Heineken completed its acquisition of Brasil Kirin at the end of May

Heineken completed its acquisition of Brasil Kirin at the end of May

After a lacklustre Q1, Heineken finally got its year off and running with what many analysts described as an outstanding Q2.

Jefferies' Edward Mundy said yesterday's results represented one of the best performances within European staples, with the 12% jump in organic EBIT the "magic number". The team at Exane BNP Paribas called it a "strong operational performance", while Bernstein's Trevor Stirling said that from an operational standpoint it was "an impressive set of numbers".

According to Stirling, however, that operational strength - in which Heineken achieved organic margin expansion in the FX-challenged Americas as well Nigeria - didn't fall through to the bottom line. Meanwhile, those foreign exchange headwinds look set to increase: Stirling said they are likely to have a EUR155m impact on EBIT for the full-year, while the strength of the Euro - the currency Heineken reports in - could well cause problems for the brewer beyond the first half of next year. 

There are other issues Heineken will have to deal with this year, not least the bedding in of its most recent acquisition.

On paper, Heineken's takeover of Brasil Kirin was very appealing. The brewer extracted a decent price for the struggling unit from an eager seller, with hopes that a turnaround could ease Heineken's own problems in Brazil. Now that the transaction has been completed, however, the headaches of incorporating a unit that relied heavily on soft drinks into a beer-focused company are more apparent.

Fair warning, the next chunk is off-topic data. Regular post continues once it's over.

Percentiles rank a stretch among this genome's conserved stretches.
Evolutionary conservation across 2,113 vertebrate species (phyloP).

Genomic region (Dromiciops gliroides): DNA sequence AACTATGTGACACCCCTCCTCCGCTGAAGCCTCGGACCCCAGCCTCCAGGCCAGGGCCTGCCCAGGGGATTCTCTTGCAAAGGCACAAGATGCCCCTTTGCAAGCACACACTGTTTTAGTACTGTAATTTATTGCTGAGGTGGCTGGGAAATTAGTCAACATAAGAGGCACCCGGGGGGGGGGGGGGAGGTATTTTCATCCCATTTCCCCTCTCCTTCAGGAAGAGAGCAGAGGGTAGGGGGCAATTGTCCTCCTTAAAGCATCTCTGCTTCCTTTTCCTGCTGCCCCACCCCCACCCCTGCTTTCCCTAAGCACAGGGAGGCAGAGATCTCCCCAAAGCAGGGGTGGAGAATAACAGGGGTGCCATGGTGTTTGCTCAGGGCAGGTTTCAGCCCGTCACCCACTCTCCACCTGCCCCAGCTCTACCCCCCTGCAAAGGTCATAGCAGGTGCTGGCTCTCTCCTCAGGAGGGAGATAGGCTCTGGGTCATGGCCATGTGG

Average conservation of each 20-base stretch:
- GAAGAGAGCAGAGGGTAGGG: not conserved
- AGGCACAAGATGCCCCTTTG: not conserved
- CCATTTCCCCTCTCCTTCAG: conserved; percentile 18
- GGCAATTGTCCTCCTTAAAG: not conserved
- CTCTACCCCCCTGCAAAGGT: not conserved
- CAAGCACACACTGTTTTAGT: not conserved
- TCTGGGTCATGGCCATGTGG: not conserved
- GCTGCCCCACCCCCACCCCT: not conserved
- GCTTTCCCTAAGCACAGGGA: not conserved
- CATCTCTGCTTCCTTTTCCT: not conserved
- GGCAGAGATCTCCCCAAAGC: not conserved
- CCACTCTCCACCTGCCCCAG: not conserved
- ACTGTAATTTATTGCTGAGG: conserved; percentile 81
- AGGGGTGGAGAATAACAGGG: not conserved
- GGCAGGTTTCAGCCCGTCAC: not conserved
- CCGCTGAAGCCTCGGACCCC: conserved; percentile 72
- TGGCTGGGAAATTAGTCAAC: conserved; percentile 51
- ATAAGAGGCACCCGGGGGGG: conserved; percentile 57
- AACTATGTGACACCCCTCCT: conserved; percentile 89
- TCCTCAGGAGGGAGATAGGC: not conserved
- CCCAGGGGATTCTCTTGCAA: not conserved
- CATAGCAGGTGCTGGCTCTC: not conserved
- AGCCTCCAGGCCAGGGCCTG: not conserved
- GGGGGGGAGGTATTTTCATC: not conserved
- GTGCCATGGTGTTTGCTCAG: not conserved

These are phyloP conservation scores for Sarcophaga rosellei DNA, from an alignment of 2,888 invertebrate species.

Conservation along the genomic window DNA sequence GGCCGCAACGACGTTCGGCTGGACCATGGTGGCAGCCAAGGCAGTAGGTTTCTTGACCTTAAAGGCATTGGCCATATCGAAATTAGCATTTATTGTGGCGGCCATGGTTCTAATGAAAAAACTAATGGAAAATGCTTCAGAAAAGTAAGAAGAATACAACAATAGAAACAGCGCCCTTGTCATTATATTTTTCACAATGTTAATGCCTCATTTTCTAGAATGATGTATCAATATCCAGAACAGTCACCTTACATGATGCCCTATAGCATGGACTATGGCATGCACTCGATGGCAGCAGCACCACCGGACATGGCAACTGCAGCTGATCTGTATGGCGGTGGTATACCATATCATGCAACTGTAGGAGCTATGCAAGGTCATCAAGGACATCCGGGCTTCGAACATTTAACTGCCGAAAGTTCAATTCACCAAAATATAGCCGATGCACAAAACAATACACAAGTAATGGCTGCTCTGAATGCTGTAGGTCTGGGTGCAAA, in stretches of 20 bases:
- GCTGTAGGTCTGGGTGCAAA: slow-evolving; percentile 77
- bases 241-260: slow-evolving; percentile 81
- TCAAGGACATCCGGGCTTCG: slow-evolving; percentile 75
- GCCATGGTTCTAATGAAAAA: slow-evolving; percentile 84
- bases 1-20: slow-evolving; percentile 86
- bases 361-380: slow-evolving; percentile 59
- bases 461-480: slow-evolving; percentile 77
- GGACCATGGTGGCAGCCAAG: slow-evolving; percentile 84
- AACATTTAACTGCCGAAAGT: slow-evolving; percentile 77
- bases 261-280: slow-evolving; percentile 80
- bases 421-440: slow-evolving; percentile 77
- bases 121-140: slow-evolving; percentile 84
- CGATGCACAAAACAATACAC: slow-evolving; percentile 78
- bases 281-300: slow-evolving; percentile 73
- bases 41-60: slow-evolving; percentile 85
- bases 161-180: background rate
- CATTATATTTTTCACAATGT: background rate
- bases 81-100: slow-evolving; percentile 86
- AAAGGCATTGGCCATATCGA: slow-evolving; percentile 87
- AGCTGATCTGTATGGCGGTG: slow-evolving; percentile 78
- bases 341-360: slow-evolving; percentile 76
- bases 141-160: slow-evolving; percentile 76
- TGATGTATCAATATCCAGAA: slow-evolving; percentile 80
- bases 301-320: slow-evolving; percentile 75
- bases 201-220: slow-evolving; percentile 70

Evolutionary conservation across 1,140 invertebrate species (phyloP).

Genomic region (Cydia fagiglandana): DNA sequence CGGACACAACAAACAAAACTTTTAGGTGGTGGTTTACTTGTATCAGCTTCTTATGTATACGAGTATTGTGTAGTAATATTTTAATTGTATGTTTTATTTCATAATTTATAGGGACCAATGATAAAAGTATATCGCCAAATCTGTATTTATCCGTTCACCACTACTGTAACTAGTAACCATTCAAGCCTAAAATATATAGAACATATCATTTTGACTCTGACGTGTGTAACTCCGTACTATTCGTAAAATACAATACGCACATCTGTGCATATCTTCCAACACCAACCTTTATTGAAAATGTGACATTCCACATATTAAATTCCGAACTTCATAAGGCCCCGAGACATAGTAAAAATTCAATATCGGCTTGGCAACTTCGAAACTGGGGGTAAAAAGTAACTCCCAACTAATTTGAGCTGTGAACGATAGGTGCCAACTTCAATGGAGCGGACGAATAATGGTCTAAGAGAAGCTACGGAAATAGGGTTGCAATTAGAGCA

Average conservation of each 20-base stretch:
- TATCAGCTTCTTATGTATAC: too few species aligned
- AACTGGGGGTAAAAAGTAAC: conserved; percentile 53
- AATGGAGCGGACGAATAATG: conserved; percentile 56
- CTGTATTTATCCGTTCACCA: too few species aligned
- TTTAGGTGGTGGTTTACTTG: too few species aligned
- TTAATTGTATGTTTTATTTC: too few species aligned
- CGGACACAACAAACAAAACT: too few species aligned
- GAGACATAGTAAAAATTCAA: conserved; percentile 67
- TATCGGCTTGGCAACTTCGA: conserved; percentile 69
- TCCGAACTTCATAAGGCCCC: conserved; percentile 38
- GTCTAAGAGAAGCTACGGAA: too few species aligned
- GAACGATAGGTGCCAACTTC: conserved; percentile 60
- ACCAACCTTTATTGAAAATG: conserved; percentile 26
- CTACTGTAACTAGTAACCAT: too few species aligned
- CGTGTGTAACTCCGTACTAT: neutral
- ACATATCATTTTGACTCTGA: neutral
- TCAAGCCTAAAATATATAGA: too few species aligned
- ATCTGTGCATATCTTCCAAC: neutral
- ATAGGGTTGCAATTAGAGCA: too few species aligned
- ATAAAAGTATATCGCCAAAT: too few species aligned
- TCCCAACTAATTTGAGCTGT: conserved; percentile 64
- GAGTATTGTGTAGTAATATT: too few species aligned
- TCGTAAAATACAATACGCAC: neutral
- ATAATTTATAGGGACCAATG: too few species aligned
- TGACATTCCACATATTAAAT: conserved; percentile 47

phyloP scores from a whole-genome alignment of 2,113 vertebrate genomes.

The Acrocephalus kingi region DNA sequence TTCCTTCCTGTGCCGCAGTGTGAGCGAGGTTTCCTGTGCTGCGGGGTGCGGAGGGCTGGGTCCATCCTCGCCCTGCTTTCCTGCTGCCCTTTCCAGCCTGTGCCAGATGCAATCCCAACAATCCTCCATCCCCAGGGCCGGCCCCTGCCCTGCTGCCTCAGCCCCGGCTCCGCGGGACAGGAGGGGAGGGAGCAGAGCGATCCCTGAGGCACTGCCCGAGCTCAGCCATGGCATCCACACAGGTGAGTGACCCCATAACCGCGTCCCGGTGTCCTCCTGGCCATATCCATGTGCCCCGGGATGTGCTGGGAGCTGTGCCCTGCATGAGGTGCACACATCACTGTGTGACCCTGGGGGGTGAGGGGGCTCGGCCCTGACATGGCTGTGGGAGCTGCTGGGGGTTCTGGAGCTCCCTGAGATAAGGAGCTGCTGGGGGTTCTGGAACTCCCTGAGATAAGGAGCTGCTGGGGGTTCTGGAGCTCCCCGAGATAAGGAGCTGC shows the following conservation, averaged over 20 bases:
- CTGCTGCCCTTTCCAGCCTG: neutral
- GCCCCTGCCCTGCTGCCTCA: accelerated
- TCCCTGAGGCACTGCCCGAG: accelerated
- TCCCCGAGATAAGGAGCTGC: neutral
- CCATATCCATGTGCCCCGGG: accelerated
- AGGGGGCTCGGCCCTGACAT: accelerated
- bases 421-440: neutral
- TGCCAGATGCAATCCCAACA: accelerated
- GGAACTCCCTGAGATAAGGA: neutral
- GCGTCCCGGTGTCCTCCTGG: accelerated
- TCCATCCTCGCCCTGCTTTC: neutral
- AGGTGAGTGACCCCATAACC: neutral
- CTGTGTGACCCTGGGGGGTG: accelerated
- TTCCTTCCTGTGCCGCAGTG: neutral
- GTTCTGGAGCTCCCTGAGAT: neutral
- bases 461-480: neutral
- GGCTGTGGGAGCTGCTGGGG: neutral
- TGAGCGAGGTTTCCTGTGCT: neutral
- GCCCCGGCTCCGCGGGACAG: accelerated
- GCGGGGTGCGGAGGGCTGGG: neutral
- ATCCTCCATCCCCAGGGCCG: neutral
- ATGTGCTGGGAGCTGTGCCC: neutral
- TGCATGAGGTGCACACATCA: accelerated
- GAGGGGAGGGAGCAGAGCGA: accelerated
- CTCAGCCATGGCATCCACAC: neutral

In a call with analysts yesterday, Heineken CEO Jean-François van Boxmeer outlined those challenges, including ongoing conversations with The Coca-Cola Co bottlers that were partnered with Brasil Kirin (now called Heineken Brasil). Van Boxmeer described the unwinding of the Coca-Cola distribution system as "the biggest challenge in the whole operation" but one that the company was keen to carry out as it moves to a beer-based distribution platform.

The CEO was less forthcoming on whether Heineken intends to keep Brasil Kirin's soft drinks business, saying his company "reserves very much our response on how we are going to develop that going forward or not". It is only a couple of months since Heineken bought Brasil Kirin and perhaps too early to expect a concrete decision on what shape the unit will take in the future. But Heineken will have to decide soon if it wants to play in soft drinks in Brazil or focus solely on its newly-expanded beer position in the country.

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